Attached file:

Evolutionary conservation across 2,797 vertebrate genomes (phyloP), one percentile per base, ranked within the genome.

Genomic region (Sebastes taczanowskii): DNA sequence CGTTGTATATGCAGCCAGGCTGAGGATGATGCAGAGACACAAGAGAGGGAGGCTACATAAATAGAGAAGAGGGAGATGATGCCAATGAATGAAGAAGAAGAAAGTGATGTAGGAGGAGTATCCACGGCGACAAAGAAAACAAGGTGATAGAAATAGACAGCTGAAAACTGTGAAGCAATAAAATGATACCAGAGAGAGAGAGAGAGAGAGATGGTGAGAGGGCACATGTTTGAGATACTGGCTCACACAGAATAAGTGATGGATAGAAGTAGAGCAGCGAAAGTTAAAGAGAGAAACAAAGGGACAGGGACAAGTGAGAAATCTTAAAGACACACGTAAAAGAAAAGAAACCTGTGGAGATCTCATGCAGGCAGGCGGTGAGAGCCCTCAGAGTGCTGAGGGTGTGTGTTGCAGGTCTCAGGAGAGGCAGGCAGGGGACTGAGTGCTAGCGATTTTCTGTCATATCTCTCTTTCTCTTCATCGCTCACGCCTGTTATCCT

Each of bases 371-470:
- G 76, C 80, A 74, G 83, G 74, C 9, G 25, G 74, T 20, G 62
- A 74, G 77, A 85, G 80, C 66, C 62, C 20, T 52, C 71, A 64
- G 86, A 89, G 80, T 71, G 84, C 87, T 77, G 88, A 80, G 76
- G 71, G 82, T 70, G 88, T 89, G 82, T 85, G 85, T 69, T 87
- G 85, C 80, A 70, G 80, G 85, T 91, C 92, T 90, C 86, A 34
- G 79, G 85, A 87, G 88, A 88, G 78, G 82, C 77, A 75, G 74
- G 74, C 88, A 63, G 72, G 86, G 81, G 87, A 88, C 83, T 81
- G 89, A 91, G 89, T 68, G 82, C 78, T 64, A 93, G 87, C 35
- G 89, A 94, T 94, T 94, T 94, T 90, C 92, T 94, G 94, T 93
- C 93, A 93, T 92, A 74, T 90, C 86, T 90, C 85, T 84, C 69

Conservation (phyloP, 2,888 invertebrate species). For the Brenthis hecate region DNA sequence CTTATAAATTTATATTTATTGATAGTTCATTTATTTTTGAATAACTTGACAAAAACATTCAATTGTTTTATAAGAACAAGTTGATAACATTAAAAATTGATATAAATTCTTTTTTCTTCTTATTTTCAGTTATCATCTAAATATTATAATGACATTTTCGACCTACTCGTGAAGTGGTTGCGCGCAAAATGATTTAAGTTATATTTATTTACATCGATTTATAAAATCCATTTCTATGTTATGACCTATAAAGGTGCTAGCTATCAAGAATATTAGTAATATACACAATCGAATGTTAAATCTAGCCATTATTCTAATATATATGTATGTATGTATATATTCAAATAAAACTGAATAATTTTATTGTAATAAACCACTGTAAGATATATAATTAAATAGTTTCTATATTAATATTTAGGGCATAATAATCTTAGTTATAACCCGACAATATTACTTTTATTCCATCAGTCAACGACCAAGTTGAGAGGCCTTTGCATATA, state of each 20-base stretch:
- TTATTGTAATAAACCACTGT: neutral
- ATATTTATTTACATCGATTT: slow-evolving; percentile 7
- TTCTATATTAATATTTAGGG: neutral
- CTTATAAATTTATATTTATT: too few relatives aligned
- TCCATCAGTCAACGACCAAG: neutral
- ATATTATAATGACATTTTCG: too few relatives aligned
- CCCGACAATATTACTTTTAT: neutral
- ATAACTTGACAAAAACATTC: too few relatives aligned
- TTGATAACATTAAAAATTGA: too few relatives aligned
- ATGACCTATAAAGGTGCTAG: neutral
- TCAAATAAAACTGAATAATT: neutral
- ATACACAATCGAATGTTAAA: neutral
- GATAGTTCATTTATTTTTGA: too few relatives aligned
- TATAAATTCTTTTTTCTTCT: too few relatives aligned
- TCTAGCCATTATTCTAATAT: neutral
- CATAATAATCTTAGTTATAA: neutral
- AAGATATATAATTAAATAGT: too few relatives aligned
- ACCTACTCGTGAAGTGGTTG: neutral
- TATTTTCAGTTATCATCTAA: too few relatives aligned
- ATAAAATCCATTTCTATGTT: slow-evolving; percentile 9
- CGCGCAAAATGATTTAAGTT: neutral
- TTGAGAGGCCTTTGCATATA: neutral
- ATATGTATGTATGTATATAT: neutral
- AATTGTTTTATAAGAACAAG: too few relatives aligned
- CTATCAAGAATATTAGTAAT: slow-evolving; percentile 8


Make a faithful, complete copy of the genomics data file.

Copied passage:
Evolutionary conservation across 2,797 vertebrate genomes (phyloP), one percentile per base, ranked within the genome.

Genomic region (Sebastes taczanowskii): DNA sequence CGTTGTATATGCAGCCAGGCTGAGGATGATGCAGAGACACAAGAGAGGGAGGCTACATAAATAGAGAAGAGGGAGATGATGCCAATGAATGAAGAAGAAGAAAGTGATGTAGGAGGAGTATCCACGGCGACAAAGAAAACAAGGTGATAGAAATAGACAGCTGAAAACTGTGAAGCAATAAAATGATACCAGAGAGAGAGAGAGAGAGAGATGGTGAGAGGGCACATGTTTGAGATACTGGCTCACACAGAATAAGTGATGGATAGAAGTAGAGCAGCGAAAGTTAAAGAGAGAAACAAAGGGACAGGGACAAGTGAGAAATCTTAAAGACACACGTAAAAGAAAAGAAACCTGTGGAGATCTCATGCAGGCAGGCGGTGAGAGCCCTCAGAGTGCTGAGGGTGTGTGTTGCAGGTCTCAGGAGAGGCAGGCAGGGGACTGAGTGCTAGCGATTTTCTGTCATATCTCTCTTTCTCTTCATCGCTCACGCCTGTTATCCT

Each of bases 371-470:
- G 76, C 80, A 74, G 83, G 74, C 9, G 25, G 74, T 20, G 62
- A 74, G 77, A 85, G 80, C 66, C 62, C 20, T 52, C 71, A 64
- G 86, A 89, G 80, T 71, G 84, C 87, T 77, G 88, A 80, G 76
- G 71, G 82, T 70, G 88, T 89, G 82, T 85, G 85, T 69, T 87
- G 85, C 80, A 70, G 80, G 85, T 91, C 92, T 90, C 86, A 34
- G 79, G 85, A 87, G 88, A 88, G 78, G 82, C 77, A 75, G 74
- G 74, C 88, A 63, G 72, G 86, G 81, G 87, A 88, C 83, T 81
- G 89, A 91, G 89, T 68, G 82, C 78, T 64, A 93, G 87, C 35
- G 89, A 94, T 94, T 94, T 94, T 90, C 92, T 94, G 94, T 93
- C 93, A 93, T 92, A 74, T 90, C 86, T 90, C 85, T 84, C 69

Conservation (phyloP, 2,888 invertebrate species). For the Brenthis hecate region DNA sequence CTTATAAATTTATATTTATTGATAGTTCATTTATTTTTGAATAACTTGACAAAAACATTCAATTGTTTTATAAGAACAAGTTGATAACATTAAAAATTGATATAAATTCTTTTTTCTTCTTATTTTCAGTTATCATCTAAATATTATAATGACATTTTCGACCTACTCGTGAAGTGGTTGCGCGCAAAATGATTTAAGTTATATTTATTTACATCGATTTATAAAATCCATTTCTATGTTATGACCTATAAAGGTGCTAGCTATCAAGAATATTAGTAATATACACAATCGAATGTTAAATCTAGCCATTATTCTAATATATATGTATGTATGTATATATTCAAATAAAACTGAATAATTTTATTGTAATAAACCACTGTAAGATATATAATTAAATAGTTTCTATATTAATATTTAGGGCATAATAATCTTAGTTATAACCCGACAATATTACTTTTATTCCATCAGTCAACGACCAAGTTGAGAGGCCTTTGCATATA, state of each 20-base stretch:
- TTATTGTAATAAACCACTGT: neutral
- ATATTTATTTACATCGATTT: slow-evolving; percentile 7
- TTCTATATTAATATTTAGGG: neutral
- CTTATAAATTTATATTTATT: too few relatives aligned
- TCCATCAGTCAACGACCAAG: neutral
- ATATTATAATGACATTTTCG: too few relatives aligned
- CCCGACAATATTACTTTTAT: neutral
- ATAACTTGACAAAAACATTC: too few relatives aligned
- TTGATAACATTAAAAATTGA: too few relatives aligned
- ATGACCTATAAAGGTGCTAG: neutral
- TCAAATAAAACTGAATAATT: neutral
- ATACACAATCGAATGTTAAA: neutral
- GATAGTTCATTTATTTTTGA: too few relatives aligned
- TATAAATTCTTTTTTCTTCT: too few relatives aligned
- TCTAGCCATTATTCTAATAT: neutral
- CATAATAATCTTAGTTATAA: neutral
- AAGATATATAATTAAATAGT: too few relatives aligned
- ACCTACTCGTGAAGTGGTTG: neutral
- TATTTTCAGTTATCATCTAA: too few relatives aligned
- ATAAAATCCATTTCTATGTT: slow-evolving; percentile 9
- CGCGCAAAATGATTTAAGTT: neutral
- TTGAGAGGCCTTTGCATATA: neutral
- ATATGTATGTATGTATATAT: neutral
- AATTGTTTTATAAGAACAAG: too few relatives aligned
- CTATCAAGAATATTAGTAAT: slow-evolving; percentile 8